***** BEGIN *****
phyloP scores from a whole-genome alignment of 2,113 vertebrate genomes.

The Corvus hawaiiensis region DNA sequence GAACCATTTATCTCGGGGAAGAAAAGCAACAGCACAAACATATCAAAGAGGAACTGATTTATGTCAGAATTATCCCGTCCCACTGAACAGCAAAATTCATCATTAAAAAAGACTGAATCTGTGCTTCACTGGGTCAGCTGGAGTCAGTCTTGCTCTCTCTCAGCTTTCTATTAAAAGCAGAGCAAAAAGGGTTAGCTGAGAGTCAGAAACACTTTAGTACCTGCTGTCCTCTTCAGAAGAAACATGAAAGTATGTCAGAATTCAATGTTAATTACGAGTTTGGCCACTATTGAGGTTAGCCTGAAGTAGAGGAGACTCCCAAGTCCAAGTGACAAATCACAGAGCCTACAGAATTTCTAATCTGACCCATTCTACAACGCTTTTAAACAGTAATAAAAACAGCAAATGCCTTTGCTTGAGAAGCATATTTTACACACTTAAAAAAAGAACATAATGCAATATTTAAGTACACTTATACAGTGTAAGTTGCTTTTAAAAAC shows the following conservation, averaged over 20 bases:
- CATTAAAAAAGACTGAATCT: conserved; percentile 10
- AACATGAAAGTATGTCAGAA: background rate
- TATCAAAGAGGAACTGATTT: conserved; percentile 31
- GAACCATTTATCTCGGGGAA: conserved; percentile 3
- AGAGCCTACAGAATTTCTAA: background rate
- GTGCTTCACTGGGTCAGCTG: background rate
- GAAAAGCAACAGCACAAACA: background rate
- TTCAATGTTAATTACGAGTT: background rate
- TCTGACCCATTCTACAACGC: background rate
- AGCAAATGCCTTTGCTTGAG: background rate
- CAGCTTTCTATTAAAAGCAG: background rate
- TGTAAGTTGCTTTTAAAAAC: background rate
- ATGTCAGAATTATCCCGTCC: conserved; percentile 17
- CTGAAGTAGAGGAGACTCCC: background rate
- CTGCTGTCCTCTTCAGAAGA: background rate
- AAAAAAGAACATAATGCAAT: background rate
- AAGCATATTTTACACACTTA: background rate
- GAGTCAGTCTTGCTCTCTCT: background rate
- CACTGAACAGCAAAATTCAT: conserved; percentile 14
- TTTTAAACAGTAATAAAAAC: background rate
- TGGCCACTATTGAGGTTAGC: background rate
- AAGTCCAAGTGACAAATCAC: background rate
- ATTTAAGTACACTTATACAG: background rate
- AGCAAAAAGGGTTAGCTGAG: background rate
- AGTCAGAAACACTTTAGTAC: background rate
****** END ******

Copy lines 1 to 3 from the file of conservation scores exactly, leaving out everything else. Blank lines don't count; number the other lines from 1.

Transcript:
phyloP scores from a whole-genome alignment of 2,113 vertebrate genomes.

The Corvus hawaiiensis region DNA sequence GAACCATTTATCTCGGGGAAGAAAAGCAACAGCACAAACATATCAAAGAGGAACTGATTTATGTCAGAATTATCCCGTCCCACTGAACAGCAAAATTCATCATTAAAAAAGACTGAATCTGTGCTTCACTGGGTCAGCTGGAGTCAGTCTTGCTCTCTCTCAGCTTTCTATTAAAAGCAGAGCAAAAAGGGTTAGCTGAGAGTCAGAAACACTTTAGTACCTGCTGTCCTCTTCAGAAGAAACATGAAAGTATGTCAGAATTCAATGTTAATTACGAGTTTGGCCACTATTGAGGTTAGCCTGAAGTAGAGGAGACTCCCAAGTCCAAGTGACAAATCACAGAGCCTACAGAATTTCTAATCTGACCCATTCTACAACGCTTTTAAACAGTAATAAAAACAGCAAATGCCTTTGCTTGAGAAGCATATTTTACACACTTAAAAAAAGAACATAATGCAATATTTAAGTACACTTATACAGTGTAAGTTGCTTTTAAAAAC shows the following conservation, averaged over 20 bases:
- CATTAAAAAAGACTGAATCT: conserved; percentile 10